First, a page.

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The Courts – Part Twelve – Conclusion

After our time on the stand, it was clear that my father prevailed. How could he have not, with all of the perjured testimony? I was left with no other alternative but to accept the label as a juvenile delinquent. Meanwhile, Jay’s win caused him to smile wide; his snowy white, straight teeth gleamed bright as freshly polished ivory, and his soul, as dark and dull as ebony. My poor mother, left with no paper towel to wring, sat on her hands, and stared blankly forward, as if numbed by what had just happened; unaware of her own victimization.

After some legal jargon between the judge and attorney, the judge spoke to me,“Young man, are you aware of the severity of your actions?”

Defeated, depressed, and drained, I replied, “Yes, sir.” And I really did. I knew right from wrong. I was stuck in the middle of having to do wrong in order to escape wrong; there’s got to be some good in that.

Some papers were shuffled, and again, the judge spoke.

“Now, it was my first choice to send you to another detention facility, but I can’t see how that will provide you the help you need. After reviewing the case further, and at the request of your social worker, Ms. Murphy, it is my ruling that you will reside at Charter Academy in Mobile. There, you will receive the counseling which will prove to be of the utmost importance to your success as an adult member of our society. You are to be packed and ready to check into the facility immediately,” he ordered.

And so it was, by the pounding of the fine wooden and brass gavel that destiny would alter the path of my life…in a good way, thanks to Lola Murphy.

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The Courts – Part Eleven

 

Our court appearance seemed like an all-day affair. Just as we had arrived, Lola took me into her office and tried to pep-talk my unpeppy mind. I was terrified. Meanwhile, my parents were both ordered to take a psychoanalytical test, where they both passed with lying colors…I mean flying colors. This was in Jays plan, and he, and his carefully molded accomplice, aced it. My mother, to no one’s surprise, stood by her man’s word. More about this test later on in the story.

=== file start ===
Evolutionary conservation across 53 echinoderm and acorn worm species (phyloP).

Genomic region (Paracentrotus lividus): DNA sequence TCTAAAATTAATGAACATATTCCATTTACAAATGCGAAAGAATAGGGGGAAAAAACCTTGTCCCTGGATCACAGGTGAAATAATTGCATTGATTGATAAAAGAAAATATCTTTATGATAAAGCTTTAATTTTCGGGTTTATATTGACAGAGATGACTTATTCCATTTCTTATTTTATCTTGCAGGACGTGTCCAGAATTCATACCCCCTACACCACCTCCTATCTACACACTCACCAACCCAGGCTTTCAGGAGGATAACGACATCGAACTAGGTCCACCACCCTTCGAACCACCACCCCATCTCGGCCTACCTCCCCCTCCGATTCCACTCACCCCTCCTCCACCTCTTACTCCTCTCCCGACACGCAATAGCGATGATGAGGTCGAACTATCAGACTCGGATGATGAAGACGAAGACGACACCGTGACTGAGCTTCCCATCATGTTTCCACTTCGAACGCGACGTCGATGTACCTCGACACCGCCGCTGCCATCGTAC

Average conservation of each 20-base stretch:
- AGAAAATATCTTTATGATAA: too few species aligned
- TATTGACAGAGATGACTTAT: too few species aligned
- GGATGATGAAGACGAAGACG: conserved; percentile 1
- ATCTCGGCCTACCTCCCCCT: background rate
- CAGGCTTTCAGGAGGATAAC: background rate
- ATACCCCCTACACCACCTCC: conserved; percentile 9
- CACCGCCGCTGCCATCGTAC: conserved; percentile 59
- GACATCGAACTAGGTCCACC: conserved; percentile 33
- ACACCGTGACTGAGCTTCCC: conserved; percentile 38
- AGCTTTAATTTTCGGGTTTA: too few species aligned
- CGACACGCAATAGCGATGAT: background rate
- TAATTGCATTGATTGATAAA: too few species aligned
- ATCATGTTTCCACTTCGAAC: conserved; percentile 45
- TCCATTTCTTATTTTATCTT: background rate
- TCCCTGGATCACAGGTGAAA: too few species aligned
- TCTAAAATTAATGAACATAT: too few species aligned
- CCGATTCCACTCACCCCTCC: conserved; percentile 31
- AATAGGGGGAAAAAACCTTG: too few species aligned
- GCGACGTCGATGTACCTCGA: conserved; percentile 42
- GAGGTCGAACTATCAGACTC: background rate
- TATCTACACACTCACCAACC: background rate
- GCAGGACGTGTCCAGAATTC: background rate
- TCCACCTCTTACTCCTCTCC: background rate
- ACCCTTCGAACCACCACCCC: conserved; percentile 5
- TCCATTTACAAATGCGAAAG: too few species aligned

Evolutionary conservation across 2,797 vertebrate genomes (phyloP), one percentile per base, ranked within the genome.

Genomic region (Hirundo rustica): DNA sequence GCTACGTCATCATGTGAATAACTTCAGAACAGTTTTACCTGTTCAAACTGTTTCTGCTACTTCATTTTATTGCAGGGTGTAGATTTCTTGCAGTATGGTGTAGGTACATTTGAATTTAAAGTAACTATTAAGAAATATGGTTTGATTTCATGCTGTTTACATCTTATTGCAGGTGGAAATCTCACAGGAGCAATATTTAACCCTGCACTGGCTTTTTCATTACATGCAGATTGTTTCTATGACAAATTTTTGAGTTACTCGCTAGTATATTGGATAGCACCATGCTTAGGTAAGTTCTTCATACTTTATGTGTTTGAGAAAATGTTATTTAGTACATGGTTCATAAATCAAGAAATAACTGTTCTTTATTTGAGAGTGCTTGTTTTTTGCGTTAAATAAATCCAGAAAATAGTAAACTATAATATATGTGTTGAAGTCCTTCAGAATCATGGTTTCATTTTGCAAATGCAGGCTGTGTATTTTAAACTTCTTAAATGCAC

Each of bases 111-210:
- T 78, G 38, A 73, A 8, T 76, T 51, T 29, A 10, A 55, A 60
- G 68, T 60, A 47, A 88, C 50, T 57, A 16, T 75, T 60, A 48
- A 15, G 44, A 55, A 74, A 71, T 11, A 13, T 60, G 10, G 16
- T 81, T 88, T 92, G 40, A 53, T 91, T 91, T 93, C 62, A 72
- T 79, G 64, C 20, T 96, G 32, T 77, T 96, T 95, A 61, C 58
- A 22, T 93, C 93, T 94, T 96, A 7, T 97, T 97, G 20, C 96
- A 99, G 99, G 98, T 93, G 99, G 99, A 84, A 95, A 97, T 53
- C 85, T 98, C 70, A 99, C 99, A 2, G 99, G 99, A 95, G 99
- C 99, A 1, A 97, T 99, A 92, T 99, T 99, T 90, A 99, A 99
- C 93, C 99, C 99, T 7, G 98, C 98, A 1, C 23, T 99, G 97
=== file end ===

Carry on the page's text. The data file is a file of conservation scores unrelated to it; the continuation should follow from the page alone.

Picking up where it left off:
The courtroom must have used an acre of trees to garnish its walls, benches, and judges throne. It smelled lemony-fresh with wood cleaner. Otherwise, it was a large, official-looking room. An enormous Mississippi State Seal was the centerpiece of the room. There were several cases before ours, in fact, ours was the last case the judge heard. I sat with my parents and watched my mother’s frazzled nerves in action. She held a paper towel and wrung it through, and around her fingers so many times that it disintegrated into small balls of cotton that fell to the floor.

After hearing numerous cases of crimes committed by delinquents, it was our turn to face the judge. Two tables were set up. One table for the accused, in this case it was I who was the accused; Lola represented me, and the defenders; my parents and their lawyer.

Each of us were called to the stand to tell our side of the story. Now, don’t get me wrong, I have lied my ass off in certain circumstances, but in this most important of all the circumstances my life had seen at that time, it was pertinent that I told every last drop of the absolute truth…as hard as it was, I did just that. “You gotta do what you gotta do, and you gotta do it good, gurl!” I told of all of the torment, the abuse, the cruelty that my father had put me and my family through.

As I spoke, I glanced at Jay and saw the familiar laser beam eyes that burned my soul, I was sure I could tell what he was thinking, and it wasn’t pleasant. I avoided looking at my mother, it was just too painful. I quickly looked to Lola, where her soft smile, and approving nod of her head kept my lips moving to the tune of the truth. It was she who had my best interest as her priority, and no one else.